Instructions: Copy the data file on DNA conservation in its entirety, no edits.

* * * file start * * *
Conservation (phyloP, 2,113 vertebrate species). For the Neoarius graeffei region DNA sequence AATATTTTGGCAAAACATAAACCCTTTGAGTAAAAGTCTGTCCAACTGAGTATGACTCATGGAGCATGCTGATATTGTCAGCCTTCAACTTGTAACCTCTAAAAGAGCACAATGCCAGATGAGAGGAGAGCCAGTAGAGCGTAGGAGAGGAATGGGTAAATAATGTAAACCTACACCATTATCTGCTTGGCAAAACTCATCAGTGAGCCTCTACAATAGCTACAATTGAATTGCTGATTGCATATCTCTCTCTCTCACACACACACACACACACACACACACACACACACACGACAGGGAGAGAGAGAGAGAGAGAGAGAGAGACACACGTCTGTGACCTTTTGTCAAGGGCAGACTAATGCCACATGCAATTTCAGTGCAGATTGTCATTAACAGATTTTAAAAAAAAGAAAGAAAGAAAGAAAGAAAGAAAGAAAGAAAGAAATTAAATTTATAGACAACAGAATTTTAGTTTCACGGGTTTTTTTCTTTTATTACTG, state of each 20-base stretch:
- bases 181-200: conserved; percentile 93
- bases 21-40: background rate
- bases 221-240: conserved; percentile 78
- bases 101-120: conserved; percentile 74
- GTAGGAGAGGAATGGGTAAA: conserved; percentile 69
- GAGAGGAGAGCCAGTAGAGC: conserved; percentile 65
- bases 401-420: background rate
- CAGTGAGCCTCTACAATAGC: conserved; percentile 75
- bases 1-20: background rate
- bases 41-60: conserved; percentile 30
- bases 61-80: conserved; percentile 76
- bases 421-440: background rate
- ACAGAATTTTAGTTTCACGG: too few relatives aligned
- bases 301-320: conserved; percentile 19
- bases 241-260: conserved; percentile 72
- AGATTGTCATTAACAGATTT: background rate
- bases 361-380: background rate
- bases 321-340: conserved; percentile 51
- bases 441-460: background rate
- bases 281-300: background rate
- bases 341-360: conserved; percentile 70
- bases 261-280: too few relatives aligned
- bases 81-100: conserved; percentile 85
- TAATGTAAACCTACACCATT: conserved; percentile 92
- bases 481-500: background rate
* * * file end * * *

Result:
Conservation (phyloP, 2,113 vertebrate species). For the Neoarius graeffei region DNA sequence AATATTTTGGCAAAACATAAACCCTTTGAGTAAAAGTCTGTCCAACTGAGTATGACTCATGGAGCATGCTGATATTGTCAGCCTTCAACTTGTAACCTCTAAAAGAGCACAATGCCAGATGAGAGGAGAGCCAGTAGAGCGTAGGAGAGGAATGGGTAAATAATGTAAACCTACACCATTATCTGCTTGGCAAAACTCATCAGTGAGCCTCTACAATAGCTACAATTGAATTGCTGATTGCATATCTCTCTCTCTCACACACACACACACACACACACACACACACACACACGACAGGGAGAGAGAGAGAGAGAGAGAGAGAGACACACGTCTGTGACCTTTTGTCAAGGGCAGACTAATGCCACATGCAATTTCAGTGCAGATTGTCATTAACAGATTTTAAAAAAAAGAAAGAAAGAAAGAAAGAAAGAAAGAAAGAAAGAAATTAAATTTATAGACAACAGAATTTTAGTTTCACGGGTTTTTTTCTTTTATTACTG, state of each 20-base stretch:
- bases 181-200: conserved; percentile 93
- bases 21-40: background rate
- bases 221-240: conserved; percentile 78
- bases 101-120: conserved; percentile 74
- GTAGGAGAGGAATGGGTAAA: conserved; percentile 69
- GAGAGGAGAGCCAGTAGAGC: conserved; percentile 65
- bases 401-420: background rate
- CAGTGAGCCTCTACAATAGC: conserved; percentile 75
- bases 1-20: background rate
- bases 41-60: conserved; percentile 30
- bases 61-80: conserved; percentile 76
- bases 421-440: background rate
- ACAGAATTTTAGTTTCACGG: too few relatives aligned
- bases 301-320: conserved; percentile 19
- bases 241-260: conserved; percentile 72
- AGATTGTCATTAACAGATTT: background rate
- bases 361-380: background rate
- bases 321-340: conserved; percentile 51
- bases 441-460: background rate
- bases 281-300: background rate
- bases 341-360: conserved; percentile 70
- bases 261-280: too few relatives aligned
- bases 81-100: conserved; percentile 85
- TAATGTAAACCTACACCATT: conserved; percentile 92
- bases 481-500: background rate